Getting my first Mac , where should i start

Created at: 2021-03-23 03:15:31
Questioner General

I’m making the switch from pc to MacBook Pro , where should i start? I want to keep it safe from virus and malware, Can someone point me in the right direction as to where to start. Machine wont be here for about 2 weeks. Want to be ready to go when it gets here .

Answer #1:

By: Savannah Rosenbaum

I’m making the switch from pc to MacBook Pro , where should i start? I want to keep it safe from virus and malware, Can someone point me in the right direction as to where to start. Machine wont be here for about 2 weeks. Want to be ready to go when it gets here .

Answer #2:

By: Mr. Bernhard Lowe MD

Regarding virus and malware, I have never used any 3rd party protection. Many cause more issues than they prevent. What I use: macOS - Security - Apple



The following may also help:

Move your data from a Windows PC to your Mac - Apple Support

Mac tips for Windows switchers - Apple Support

Welcome to MacBook Pro Essentials - Apple Support

Answer #4:

By: Jaden Miller

No anti-virus necessarry on a Mac, and not recommended at all. Most just cause issues and slow down your Mac. Avoid them.

Windows viruses cannot run on Macs, and there are pretty much no viruses for Mac at this point.



Exercise common sense, and caution when visiting websites and downloading stuff and you'll be fine. Be careful where you click. The common source of malware currently are Calendar subscriptions. They appear as popups on unsavory websites, and can get you to install these rogue calendars. These are just annoying more than destructive though, and can easily be removed by deleting the calendar.



Don't treat the Mac as a Windows computer. It isn't. Many things will be very different.



If you bought one of the new M1 MacBook Pros, do note, you won't be able to run Windows on it in any way at this time. If you require any Windows based Apps, that have no Mac counterparts then you won't have access to them.



Start looking for your Applications for Mac. Can't transfer Windows Apps to the Mac directly, so you will need to download and install the Mac versions if any available.



As a recent switcher to Mac myself from decades of Windows usage, it's a rough first few days, but then it's smooth sailing. I was familiar with Mac, since I had used a 2007 iMac prior to this somewhat (not as a daily driver) and a 2011 Mac mini as a file and web server again, not a daily driver. Moving to an M1 MacBook Air from a Windows 10 Dell Inspiron has been quite the experience.









Answer #6:

By: Andreanne Halvorson IV

Regarding virus and malware, I have never used any 3rd party protection. Many cause more issues than they prevent. What I use: macOS - Security - Apple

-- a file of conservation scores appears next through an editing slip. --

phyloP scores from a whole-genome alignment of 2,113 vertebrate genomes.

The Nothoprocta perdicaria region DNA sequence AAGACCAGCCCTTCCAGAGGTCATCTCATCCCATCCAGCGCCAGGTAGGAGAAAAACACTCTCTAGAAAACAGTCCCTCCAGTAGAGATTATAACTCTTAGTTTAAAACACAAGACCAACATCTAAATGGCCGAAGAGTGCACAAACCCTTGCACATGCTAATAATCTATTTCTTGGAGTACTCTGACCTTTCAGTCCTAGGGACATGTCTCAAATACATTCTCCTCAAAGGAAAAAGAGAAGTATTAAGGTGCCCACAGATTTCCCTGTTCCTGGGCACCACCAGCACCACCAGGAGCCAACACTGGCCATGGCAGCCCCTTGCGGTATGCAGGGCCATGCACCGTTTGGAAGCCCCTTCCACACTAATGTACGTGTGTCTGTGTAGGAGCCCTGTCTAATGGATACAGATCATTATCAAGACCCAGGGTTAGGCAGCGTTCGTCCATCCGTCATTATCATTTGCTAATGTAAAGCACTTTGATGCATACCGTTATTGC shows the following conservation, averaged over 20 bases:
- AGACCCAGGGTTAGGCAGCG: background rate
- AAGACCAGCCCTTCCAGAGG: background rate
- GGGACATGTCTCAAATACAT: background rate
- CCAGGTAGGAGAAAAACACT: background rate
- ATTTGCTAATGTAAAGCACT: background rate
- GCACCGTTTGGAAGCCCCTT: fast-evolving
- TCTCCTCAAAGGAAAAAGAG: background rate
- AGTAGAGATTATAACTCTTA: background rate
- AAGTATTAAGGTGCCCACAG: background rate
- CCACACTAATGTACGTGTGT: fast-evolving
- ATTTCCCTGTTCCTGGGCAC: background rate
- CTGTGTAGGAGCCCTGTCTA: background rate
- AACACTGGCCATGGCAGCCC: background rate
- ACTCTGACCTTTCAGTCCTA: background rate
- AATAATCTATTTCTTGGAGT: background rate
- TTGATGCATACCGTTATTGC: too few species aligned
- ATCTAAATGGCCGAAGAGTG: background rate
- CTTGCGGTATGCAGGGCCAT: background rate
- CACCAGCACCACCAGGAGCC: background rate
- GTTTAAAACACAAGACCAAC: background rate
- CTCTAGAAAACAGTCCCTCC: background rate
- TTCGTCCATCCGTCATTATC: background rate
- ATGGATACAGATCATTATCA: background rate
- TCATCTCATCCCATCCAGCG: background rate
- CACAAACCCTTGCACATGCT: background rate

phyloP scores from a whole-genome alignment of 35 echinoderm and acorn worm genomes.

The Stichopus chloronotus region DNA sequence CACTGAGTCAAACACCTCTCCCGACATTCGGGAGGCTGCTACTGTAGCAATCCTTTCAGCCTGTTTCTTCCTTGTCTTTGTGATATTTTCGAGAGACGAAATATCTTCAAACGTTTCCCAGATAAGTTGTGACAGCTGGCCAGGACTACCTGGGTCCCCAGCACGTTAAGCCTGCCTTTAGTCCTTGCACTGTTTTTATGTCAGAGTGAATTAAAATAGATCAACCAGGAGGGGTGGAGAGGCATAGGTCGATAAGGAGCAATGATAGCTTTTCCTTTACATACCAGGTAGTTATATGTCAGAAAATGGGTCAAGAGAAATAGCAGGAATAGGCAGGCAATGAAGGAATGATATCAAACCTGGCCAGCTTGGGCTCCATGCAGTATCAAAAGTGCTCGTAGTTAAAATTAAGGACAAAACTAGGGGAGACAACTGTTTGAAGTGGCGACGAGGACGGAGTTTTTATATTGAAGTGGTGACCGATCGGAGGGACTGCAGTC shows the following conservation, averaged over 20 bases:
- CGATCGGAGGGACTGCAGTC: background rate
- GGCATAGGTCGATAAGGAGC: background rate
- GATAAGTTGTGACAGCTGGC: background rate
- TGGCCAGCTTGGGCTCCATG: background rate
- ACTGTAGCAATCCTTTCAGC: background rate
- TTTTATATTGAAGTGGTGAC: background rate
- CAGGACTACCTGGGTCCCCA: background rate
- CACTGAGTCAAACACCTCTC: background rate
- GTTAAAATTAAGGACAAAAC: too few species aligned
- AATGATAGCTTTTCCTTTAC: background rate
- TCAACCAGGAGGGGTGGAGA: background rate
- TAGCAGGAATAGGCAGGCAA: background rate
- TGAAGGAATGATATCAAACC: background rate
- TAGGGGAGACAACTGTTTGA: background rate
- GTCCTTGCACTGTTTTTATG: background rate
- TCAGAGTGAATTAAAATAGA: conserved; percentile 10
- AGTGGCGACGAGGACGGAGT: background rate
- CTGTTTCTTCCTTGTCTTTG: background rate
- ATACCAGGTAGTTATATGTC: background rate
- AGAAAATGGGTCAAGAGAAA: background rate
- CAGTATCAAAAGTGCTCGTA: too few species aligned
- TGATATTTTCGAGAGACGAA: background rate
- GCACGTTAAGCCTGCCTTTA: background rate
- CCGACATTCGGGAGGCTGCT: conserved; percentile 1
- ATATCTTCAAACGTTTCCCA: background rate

The following may also help:

Move your data from a Windows PC to your Mac - Apple Support

Mac tips for Windows switchers - Apple Support

Welcome to MacBook Pro Essentials - Apple Support

Answer #7:

By: Darlene Conn

You don’t need an antivirus for a Mac; the built-in protection is excellent, and is updated as needed to keep it protected. There is also a built-in firewall that you can enable. With Mac OS 11, which comes on all new Macs, the operating system itself is in a separate, write-protected partition so it can’t be hacked. When you first set it up you will be given the option to encrypt your drive if you feel you need extra protection.



Most malware for Macs is annoying (like pop-up ads) but not dangerous. The built-in protection against malware is good; If you want to be even better protected against this I suggest malwarebytes, but it isn’t essential. Avoid any software that offers to “improve” the performance of your Mac; there is none that provides any benefit, and most of them (including the very heavily advertised ones) just get in the way.



When your Mac is delivered the setup is straightforward and self-explanatory. You will also get an email offer for a free online one-on-one session with a Mac specialist to show you the basics.

Answer #8:

By: Belle Johns

No anti-virus necessarry on a Mac, and not recommended at all. Most just cause issues and slow down your Mac. Avoid them.

Windows viruses cannot run on Macs, and there are pretty much no viruses for Mac at this point.



Exercise common sense, and caution when visiting websites and downloading stuff and you'll be fine. Be careful where you click. The common source of malware currently are Calendar subscriptions. They appear as popups on unsavory websites, and can get you to install these rogue calendars. These are just annoying more than destructive though, and can easily be removed by deleting the calendar.



Don't treat the Mac as a Windows computer. It isn't. Many things will be very different.



If you bought one of the new M1 MacBook Pros, do note, you won't be able to run Windows on it in any way at this time. If you require any Windows based Apps, that have no Mac counterparts then you won't have access to them.



Start looking for your Applications for Mac. Can't transfer Windows Apps to the Mac directly, so you will need to download and install the Mac versions if any available.



As a recent switcher to Mac myself from decades of Windows usage, it's a rough first few days, but then it's smooth sailing. I was familiar with Mac, since I had used a 2007 iMac prior to this somewhat (not as a daily driver) and a 2011 Mac mini as a file and web server again, not a daily driver. Moving to an M1 MacBook Air from a Windows 10 Dell Inspiron has been quite the experience.